Friday, June 20, 2014

35 years of irresponsible research

Yesterday, I went to the very cool science museum london future room to attend the very cool Responsible Innovation project's flagship event showing off their rather good ideas on how we in the tech sector (the hated ICT term unfortunately due to funding agency's presence) should include some sort of notions of responsibility (e.g. to people, e.g. ethics and society) into our work in innovating (i.e. don't just do it because you can, but choose what to do because you should and what not to do because you should not:)

being a grumpy old git yesterday, I had to intervene in various curmudgeonly ways, but on the whole, I thought the proceedings were constructive, optimistic and helpful, and surprisingly, a lot of people in the audience seemed positive too:)

So here's some comments on the event

Marina Jirotka (University of Oxford) introduced the project - a few things I didn't like
1/ they were filming and we were told if we didn't want to be filmed, not to ask questions - that's a bit of a technology fail up front:)
2/ the noise level fro mkids running around in the science museum would have made life difficult for anyone with significant hearing loss (e.g. me, which is why i was sitting in the front row being annoying)

Marina showed a REALLY cool video showing affective robots as a use case example of hat can be good, but then bad - i didn't say it at the time, but Robots have been done to death in the Sci Fi (our ethical storifiers) community - not just going back to the Golem of Prague, but Asimov's Zeroth law, and then things like Aliens Synths (good and bad in Alien 1 and 2) and BLade Runner's Replicants (and Philip K Dick's dissection of what makes us human and them not (empathy!). and even humans falling in love with robots (see one of the original I Robot stories - or for a more oblique version, see John Wyndham's story abotu smart monkeys painting and revealing adultery in a family) see also Sladek's Roderick & Roderick at Random for a lot of discussions of robots in society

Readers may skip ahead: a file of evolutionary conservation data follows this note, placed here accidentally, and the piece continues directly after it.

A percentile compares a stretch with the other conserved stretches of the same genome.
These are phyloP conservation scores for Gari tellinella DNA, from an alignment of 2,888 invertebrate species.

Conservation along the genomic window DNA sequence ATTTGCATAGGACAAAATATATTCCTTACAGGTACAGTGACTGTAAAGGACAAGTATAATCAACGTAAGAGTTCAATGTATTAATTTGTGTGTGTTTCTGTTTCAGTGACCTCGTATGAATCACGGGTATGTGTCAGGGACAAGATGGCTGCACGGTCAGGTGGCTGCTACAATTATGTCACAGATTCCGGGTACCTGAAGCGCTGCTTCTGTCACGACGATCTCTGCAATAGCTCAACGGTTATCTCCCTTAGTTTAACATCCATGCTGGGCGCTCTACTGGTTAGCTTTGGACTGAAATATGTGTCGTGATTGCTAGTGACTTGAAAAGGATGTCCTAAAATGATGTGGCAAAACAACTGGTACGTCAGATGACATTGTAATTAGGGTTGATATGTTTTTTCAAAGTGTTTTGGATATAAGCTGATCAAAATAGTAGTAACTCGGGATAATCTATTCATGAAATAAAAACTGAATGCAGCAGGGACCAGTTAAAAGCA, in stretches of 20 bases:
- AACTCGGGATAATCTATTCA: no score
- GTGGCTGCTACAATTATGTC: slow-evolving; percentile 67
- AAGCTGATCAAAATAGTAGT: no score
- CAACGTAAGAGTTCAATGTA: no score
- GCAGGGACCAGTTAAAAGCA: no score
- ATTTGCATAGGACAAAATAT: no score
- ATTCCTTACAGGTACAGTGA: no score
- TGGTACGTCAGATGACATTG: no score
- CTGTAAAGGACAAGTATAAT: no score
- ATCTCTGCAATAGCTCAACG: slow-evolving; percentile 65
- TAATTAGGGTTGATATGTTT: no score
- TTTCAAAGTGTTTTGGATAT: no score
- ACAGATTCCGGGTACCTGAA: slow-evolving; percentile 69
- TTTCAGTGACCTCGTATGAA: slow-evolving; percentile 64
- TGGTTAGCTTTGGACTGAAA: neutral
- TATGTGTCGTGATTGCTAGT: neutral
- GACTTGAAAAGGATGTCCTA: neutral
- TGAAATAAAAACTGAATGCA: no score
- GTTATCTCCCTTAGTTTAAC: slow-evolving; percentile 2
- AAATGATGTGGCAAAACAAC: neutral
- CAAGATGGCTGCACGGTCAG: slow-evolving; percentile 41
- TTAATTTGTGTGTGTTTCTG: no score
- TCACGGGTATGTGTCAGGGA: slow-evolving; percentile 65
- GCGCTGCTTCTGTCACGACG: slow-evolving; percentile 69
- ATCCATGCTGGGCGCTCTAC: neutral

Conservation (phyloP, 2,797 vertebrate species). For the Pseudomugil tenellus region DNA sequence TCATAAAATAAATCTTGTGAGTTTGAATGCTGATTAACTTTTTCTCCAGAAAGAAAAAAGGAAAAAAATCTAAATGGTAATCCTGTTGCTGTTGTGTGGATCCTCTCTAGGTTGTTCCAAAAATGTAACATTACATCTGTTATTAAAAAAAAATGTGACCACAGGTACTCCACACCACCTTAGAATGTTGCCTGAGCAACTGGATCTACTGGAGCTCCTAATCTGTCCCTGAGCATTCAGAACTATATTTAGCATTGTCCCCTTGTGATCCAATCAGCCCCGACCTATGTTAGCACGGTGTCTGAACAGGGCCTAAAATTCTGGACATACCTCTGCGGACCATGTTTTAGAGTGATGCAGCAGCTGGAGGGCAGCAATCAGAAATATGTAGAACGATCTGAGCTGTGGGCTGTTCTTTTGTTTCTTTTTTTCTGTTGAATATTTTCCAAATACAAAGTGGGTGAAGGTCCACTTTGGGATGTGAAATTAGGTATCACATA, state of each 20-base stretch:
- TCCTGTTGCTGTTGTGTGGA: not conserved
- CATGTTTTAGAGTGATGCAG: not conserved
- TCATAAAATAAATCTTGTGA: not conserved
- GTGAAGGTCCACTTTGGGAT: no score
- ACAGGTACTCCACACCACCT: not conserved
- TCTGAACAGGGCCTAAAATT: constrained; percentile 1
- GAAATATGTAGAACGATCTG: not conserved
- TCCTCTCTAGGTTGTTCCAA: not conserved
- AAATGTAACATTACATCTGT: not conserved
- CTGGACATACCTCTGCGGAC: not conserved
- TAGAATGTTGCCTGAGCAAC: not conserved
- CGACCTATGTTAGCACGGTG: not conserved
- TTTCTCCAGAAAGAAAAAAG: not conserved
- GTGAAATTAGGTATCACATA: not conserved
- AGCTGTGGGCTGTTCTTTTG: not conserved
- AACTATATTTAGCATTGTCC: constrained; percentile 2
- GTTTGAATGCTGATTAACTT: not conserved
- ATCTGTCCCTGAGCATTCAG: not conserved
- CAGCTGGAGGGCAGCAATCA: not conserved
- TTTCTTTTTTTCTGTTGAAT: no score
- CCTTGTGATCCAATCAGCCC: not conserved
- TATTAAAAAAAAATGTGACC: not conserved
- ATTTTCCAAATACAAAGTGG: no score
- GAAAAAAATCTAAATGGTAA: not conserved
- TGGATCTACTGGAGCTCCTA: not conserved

Indeed, one distinguishing feature of the Geek/Tech (ICT) sector is the addiction of many practitioners to the morality tales that we get from 100 years of Sci Fi (HG Wells, Jules Vern to Star Trek and Dr Who - many featuring techno ideas 50 years before they are realized, with a full exploratory discussion of their pros and cons - for more recent stuff, look at Pat Cadigan's  work, e.g. Synners or Charlie Stross's Accelerando....for other areas of concern including mixed reality and new economic forms...or even Eternal Sunshine of a Spotless Mind
 Sir Nigel Shadbolt (University of Southampton)
Sir Nige is ever the optimist - I asked him about being forgotten - why do we need to save everything personal - he bought up the difference between Commons and Public goods and private goods (see question later about 17th century models:) which was a good answer - I asked why we just talk about data and not just processing - for example, why can't I direct th digital camera stream to my phone (which knows where I am in the room and has enough processing to remove the pixels with video of me and send back to the net without me, for example - many other examples, given the copious amount of CPU cycles out there where we could personalize and filter the interweb in ways that reflect our preferences for what is seen by who about stuff that concerns US! we could even build Social Machines (e.g. for democratic or dictatorial households or meetings) to determine what rules for processing and storage apply:)